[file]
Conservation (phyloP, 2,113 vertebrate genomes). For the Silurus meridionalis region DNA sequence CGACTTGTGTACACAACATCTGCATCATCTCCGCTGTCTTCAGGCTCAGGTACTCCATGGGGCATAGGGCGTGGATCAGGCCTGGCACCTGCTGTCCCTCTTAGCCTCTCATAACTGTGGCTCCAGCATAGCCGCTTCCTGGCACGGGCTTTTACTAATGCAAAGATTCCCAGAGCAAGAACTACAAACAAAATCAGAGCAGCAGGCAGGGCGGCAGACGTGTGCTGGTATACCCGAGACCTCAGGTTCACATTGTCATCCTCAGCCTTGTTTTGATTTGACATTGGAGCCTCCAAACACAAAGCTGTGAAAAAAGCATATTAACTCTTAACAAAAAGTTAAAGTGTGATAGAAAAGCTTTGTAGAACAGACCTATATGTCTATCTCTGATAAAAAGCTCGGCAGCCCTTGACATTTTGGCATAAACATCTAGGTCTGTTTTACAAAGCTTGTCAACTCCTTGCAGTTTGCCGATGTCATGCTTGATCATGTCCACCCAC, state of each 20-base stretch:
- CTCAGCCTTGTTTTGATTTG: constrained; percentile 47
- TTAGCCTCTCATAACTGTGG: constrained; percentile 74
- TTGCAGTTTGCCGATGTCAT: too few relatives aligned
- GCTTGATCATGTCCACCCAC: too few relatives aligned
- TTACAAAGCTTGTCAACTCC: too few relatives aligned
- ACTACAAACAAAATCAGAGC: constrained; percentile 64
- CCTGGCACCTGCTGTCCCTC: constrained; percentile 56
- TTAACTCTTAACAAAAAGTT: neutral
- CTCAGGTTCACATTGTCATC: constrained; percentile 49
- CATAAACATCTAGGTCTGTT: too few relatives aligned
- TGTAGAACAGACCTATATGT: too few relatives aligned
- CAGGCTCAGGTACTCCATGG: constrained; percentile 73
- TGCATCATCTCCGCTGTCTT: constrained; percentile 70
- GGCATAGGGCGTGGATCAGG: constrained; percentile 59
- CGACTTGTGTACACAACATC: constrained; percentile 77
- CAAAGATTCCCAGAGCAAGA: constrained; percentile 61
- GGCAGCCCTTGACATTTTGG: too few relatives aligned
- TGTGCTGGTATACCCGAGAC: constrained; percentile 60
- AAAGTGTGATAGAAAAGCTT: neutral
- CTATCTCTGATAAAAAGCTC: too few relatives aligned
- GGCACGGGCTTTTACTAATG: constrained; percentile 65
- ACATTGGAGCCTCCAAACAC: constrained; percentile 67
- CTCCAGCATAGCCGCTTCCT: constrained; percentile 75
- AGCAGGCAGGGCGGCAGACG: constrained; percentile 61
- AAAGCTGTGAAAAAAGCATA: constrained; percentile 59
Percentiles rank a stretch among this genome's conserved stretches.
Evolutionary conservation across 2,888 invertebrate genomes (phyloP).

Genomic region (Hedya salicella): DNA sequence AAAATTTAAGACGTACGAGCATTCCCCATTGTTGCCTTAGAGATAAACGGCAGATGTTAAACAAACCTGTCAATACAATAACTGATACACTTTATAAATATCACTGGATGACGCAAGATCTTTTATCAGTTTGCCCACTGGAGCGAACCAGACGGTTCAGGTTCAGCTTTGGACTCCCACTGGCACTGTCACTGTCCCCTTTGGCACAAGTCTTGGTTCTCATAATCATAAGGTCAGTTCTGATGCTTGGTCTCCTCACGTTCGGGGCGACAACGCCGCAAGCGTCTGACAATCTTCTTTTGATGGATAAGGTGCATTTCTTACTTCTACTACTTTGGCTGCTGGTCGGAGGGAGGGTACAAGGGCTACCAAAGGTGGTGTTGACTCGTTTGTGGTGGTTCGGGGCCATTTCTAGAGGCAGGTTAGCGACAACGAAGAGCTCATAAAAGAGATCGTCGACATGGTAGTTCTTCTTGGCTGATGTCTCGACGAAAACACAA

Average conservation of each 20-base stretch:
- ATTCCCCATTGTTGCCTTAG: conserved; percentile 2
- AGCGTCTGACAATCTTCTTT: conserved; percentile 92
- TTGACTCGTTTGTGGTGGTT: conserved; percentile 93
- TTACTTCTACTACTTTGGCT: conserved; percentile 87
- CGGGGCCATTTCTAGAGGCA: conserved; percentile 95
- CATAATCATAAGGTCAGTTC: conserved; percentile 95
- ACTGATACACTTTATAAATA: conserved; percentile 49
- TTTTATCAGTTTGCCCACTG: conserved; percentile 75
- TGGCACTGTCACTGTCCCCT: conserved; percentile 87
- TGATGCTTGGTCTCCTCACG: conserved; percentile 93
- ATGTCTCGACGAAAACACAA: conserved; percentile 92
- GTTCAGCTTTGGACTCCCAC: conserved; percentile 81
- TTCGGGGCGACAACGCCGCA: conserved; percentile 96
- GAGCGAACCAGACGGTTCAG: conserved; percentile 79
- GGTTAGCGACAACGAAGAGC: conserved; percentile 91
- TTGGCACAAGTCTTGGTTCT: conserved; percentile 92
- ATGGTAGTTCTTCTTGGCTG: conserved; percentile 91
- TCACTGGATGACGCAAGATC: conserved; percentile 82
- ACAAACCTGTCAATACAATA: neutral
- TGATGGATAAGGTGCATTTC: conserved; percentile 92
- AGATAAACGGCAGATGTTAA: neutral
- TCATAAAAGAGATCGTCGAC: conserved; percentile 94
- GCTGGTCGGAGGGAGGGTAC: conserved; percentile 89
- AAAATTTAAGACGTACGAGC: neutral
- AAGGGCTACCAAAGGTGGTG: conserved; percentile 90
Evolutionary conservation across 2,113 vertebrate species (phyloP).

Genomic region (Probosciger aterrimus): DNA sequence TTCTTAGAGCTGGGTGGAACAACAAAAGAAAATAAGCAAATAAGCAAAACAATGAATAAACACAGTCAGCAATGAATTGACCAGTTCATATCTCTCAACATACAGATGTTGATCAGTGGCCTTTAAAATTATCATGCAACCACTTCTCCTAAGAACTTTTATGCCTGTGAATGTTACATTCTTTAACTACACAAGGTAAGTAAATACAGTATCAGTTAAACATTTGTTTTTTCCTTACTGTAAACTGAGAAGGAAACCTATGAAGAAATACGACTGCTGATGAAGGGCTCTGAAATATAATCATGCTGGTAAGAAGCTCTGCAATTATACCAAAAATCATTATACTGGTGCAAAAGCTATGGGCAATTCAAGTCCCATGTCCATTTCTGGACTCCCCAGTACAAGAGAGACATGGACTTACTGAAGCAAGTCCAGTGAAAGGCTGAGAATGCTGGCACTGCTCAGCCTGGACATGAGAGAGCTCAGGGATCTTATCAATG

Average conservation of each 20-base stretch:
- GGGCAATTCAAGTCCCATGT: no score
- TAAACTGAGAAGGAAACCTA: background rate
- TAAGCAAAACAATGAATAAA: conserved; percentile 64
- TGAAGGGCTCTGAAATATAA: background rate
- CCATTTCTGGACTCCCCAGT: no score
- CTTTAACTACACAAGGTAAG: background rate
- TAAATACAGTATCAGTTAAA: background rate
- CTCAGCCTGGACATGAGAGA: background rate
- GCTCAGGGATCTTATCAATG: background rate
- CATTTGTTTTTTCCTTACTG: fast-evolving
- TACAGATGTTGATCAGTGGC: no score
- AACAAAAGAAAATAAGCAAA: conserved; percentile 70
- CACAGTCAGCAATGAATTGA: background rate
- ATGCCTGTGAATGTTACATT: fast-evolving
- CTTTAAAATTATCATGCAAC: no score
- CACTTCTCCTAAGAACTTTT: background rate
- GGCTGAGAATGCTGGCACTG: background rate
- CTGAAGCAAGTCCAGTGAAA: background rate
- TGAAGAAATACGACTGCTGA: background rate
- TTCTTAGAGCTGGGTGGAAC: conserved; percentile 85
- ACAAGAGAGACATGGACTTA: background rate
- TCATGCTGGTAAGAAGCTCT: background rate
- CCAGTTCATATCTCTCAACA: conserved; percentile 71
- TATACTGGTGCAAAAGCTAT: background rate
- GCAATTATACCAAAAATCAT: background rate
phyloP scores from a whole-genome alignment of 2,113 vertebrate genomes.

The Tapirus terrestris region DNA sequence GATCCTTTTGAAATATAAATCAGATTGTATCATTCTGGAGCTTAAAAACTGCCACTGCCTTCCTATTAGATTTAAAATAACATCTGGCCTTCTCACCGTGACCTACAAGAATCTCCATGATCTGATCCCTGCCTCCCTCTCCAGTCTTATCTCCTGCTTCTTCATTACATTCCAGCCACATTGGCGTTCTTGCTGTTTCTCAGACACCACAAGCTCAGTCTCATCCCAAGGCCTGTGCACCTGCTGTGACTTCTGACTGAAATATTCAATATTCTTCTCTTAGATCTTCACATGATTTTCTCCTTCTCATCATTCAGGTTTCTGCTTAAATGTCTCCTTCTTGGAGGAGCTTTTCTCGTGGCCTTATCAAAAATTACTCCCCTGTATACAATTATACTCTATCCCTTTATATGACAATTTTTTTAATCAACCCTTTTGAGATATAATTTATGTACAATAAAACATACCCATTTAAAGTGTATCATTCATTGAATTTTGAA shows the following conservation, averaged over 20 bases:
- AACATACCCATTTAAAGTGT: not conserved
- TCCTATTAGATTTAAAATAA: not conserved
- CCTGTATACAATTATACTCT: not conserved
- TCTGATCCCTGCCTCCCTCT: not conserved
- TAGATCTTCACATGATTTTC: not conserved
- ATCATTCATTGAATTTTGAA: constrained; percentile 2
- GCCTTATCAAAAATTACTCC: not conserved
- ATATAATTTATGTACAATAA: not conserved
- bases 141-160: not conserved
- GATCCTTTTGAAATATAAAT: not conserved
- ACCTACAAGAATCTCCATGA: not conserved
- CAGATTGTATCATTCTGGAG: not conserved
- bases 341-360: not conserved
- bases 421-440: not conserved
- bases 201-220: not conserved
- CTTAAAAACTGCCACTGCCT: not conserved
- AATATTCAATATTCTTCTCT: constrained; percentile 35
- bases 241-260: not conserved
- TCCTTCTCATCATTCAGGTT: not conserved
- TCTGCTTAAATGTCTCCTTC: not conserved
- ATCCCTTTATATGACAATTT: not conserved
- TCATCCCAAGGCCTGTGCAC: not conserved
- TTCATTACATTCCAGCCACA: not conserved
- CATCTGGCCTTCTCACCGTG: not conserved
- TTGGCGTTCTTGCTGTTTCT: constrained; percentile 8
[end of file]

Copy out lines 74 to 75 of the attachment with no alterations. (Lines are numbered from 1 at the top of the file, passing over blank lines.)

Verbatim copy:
- CACTTCTCCTAAGAACTTTT: background rate
- GGCTGAGAATGCTGGCACTG: background rate